New Haven college student works the Mayan fields
By Cindy Mindell
The day starts in a typical rhythm: wake up at six, daven Shachrit minyan, eat breakfast, go to work. Except that this is in a village on the Yucatan peninsula, 3,000 miles from Yeshiva University, where the routine usually begins.
During the school’s most recent January intersession, 91 undergraduates found themselves in locations far from Manhattan, engaging in service-learning, experiential-education, and humanitarian-aid missions around the U.S. and in Israel, Mexico, and Nicaragua. The program is run by the university’s Center for the Jewish Future (CJF).
Among those who boarded a plane to the Cozumel Airport in Mexico was sophomore and New Haven native Nechama Dreyfus, a 19-year old biochemistry and pre-med major who is a graduate of Hillel Academy in Fairfield. Together with 15 fellow students and four group leaders, Dreyfus spent a week in Muchucuxcah, a Mayan village on the Yucatan peninsula, exploring the relationship between social justice, service, and Judaism through hands-on community-building projects.
The group worked with Hombre Sobre La Tierra (“Humankind on Earth”), a local non-profit organization that works within the Mayan community to promote environmental sustainability, advance the integration of women in the economy, and strengthen the capacity of grassroots groups. Continuing the work of previous student visits, the group assisted on a variety of projects, including farming and harvesting in local private and public gardens, building pools for aquaculture development, and contributing to the community’s ecotourism project.
The CJF winter missions are run with support from and in partnership with the Jim Joseph Foundation, Repair the World, and the American Jewish World Service.
“Following a strong, multi-faceted student-led Hurricane Sandy relief effort, our students are energized and excited to pick up where they left off, exercising their hearts and bodies as they work to empower individuals and transform communities,” says Aliza Abrams, assistant director of CJF’s Department of Service Learning and Experiential Education, and the staffer who guided the recent massive relief effort in New York and New Jersey. “While pitching in to repair these corners of the world, our student leaders will undergo an expedited process of growth and self-discovery that will lay the foundations for their future social-justice engagement, including opportunities for public speaking, writing, advocacy, and volunteer service.”
Dreyfus decided to participate in the mission on the recommendation of her sister, who had gone on a CJF mission to Germany. “I knew I wanted something definitely way out of my comfort zone, a totally new experience,” Dreyfus says of the Mexico option. “I’ve never done agricultural work and the experience would help me see this way of life, as agriculture is a crucial and central part of the Mayans’ lifestyle.”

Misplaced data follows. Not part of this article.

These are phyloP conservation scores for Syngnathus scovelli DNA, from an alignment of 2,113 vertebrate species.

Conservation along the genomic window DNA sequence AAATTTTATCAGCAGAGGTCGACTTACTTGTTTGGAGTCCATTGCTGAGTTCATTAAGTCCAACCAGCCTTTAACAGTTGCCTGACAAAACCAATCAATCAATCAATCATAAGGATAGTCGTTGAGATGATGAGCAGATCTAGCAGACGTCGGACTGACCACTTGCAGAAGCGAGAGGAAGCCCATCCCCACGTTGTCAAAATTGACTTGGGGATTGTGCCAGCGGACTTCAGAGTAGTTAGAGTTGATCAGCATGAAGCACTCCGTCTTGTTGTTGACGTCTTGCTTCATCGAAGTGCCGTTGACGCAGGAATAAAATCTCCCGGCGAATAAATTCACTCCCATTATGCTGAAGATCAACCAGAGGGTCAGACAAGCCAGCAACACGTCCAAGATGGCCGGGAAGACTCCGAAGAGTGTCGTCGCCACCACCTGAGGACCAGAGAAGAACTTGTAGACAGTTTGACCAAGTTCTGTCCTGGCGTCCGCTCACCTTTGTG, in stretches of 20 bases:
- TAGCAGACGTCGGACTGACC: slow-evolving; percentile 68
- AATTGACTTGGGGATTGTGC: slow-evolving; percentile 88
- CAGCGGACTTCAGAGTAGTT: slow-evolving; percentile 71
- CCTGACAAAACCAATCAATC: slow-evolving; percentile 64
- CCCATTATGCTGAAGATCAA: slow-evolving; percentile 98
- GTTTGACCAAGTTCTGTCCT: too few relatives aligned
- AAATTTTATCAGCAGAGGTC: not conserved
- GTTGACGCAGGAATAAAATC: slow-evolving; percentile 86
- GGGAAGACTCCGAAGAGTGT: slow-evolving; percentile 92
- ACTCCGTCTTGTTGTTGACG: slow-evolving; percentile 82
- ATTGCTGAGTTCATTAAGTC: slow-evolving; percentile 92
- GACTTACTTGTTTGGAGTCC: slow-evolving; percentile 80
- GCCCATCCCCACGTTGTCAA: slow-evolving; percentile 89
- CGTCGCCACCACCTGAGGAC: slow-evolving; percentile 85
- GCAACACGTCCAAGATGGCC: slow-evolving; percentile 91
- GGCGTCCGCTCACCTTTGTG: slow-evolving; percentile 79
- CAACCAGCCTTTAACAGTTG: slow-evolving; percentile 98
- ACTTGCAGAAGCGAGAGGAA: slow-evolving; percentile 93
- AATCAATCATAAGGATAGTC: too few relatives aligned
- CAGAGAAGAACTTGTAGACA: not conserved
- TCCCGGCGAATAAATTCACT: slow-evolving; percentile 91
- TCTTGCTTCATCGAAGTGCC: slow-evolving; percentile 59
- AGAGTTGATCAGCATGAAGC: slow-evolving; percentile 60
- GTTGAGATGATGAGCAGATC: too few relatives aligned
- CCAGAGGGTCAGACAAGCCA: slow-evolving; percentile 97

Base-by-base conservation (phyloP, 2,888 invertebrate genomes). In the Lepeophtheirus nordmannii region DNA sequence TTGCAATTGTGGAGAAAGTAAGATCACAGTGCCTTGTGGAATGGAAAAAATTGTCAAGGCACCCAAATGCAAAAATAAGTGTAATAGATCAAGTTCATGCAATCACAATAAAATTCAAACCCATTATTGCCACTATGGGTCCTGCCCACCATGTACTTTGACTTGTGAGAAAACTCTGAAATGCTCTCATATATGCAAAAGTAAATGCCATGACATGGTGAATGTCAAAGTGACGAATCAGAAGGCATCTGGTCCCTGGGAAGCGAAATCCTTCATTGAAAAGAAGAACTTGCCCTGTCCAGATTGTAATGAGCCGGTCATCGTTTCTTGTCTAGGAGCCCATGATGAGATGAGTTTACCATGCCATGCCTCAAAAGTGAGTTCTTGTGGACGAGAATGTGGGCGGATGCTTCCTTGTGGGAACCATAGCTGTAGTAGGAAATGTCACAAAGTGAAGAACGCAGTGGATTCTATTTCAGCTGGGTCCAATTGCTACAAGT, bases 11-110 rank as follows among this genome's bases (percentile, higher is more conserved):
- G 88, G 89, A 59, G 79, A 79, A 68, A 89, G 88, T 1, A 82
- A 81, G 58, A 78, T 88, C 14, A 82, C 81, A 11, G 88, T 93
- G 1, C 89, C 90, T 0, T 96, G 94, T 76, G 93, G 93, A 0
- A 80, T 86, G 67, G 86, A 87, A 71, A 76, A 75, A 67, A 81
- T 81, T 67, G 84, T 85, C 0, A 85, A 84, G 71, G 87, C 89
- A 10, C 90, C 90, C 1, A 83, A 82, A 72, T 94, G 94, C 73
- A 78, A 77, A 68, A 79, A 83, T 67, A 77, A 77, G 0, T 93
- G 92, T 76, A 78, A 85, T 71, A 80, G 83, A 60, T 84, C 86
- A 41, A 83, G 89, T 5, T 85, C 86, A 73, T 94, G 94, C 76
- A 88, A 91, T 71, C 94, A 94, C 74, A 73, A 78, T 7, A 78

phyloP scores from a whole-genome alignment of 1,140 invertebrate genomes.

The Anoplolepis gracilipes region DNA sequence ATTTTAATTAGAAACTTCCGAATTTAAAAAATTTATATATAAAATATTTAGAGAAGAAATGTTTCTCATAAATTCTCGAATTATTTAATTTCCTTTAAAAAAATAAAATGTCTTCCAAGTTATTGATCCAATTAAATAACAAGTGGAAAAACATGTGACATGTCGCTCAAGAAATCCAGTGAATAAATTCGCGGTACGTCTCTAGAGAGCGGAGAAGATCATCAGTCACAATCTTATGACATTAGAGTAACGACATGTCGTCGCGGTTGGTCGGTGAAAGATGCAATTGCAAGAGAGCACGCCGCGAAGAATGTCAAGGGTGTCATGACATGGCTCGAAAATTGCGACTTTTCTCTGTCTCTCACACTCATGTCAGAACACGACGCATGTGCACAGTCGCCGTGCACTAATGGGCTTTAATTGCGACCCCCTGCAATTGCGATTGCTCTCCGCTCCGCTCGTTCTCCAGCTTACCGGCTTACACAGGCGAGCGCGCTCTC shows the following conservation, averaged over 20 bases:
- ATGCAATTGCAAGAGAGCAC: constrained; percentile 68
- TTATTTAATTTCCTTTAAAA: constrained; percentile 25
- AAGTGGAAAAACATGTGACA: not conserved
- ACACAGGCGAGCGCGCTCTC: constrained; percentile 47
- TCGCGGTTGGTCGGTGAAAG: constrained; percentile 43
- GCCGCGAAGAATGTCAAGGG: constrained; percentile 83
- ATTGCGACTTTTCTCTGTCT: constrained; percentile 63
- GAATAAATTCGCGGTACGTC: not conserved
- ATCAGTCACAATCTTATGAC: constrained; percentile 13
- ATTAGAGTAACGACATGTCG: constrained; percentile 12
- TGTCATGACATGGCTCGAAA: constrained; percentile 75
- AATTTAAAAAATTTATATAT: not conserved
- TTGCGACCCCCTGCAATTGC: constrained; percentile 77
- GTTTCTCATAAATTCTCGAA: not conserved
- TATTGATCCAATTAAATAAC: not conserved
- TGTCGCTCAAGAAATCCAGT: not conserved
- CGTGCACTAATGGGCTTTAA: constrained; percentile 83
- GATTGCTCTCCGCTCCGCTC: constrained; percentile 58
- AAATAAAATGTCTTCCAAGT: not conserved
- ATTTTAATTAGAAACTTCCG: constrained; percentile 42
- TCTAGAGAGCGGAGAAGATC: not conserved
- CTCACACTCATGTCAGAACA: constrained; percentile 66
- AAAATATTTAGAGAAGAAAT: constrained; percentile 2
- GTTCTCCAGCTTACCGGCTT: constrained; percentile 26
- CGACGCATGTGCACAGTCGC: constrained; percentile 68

The group would wake up at six a.m. and conduct morning minyan, then work with the villagers in the fields. The Mayans have long employed “slash and burn,” a technique often used in subsistence agriculture that depletes soil nutrients. Following guidelines of the Hombre Sobre La Tierra organization, YU students planted trees with the villagers – a more sustainable agricultural alternative over time – and dispersed organic fertilizer.
After a lunch break, the students would have a different afternoon activity every day – visiting schools, playing soccer with the villagers, meeting the local healthcare worker and members of Hombre Sobre La Tierra. They ate dinner with village families and observed Shabbat.
“The organizations CJF works with build from the bottom up,” Dreyfus says. “We didn’t want to create a relationship of the ‘good Americans’ saving the day. Our work was to help implement sustainable farming techniques that will slowly build up their economy, instead of flooding the society with American money. I knew I wasn’t the savior coming in, but to actively disprove that was comforting: the villagers have as much to give to us as we bring to them.”
Dreyfus says that the most eye-opening experiences came in conversations with teachers and young students in village schools that extend through eighth grade. Children who want to go on to high school must leave the village, incurring great cost to their families. “We asked how many want to go and they all did, but out of a graduating class of nine, only 50 percent can afford the expense. The percentage of Mayans who go on to university is even lower. Even the question, ‘What do you want to do when you grow up?’ is unfair and unrealistic for most of these children, because it’s not in their control and they have so few opportunities. It was a wakeup call for me that made me value my education. I am now putting more responsibility on myself to do something with it.”
Dreyfus is thinking a lot more about how she might use a future medical degree to get involved in public-health efforts and future travel to other underserved communities.
“I would definitely recommend the mission to fellow students,” she says. “It was a 100-percent active experience. You’re exposed to all these different realities and not in a passive way. Through our work and group discussions, I was constantly thinking, ‘Where is my responsibility in this and how do I act on that responsibility?’ The experience gave me awareness about how much we have and a new way of looking at issues of social justice.”
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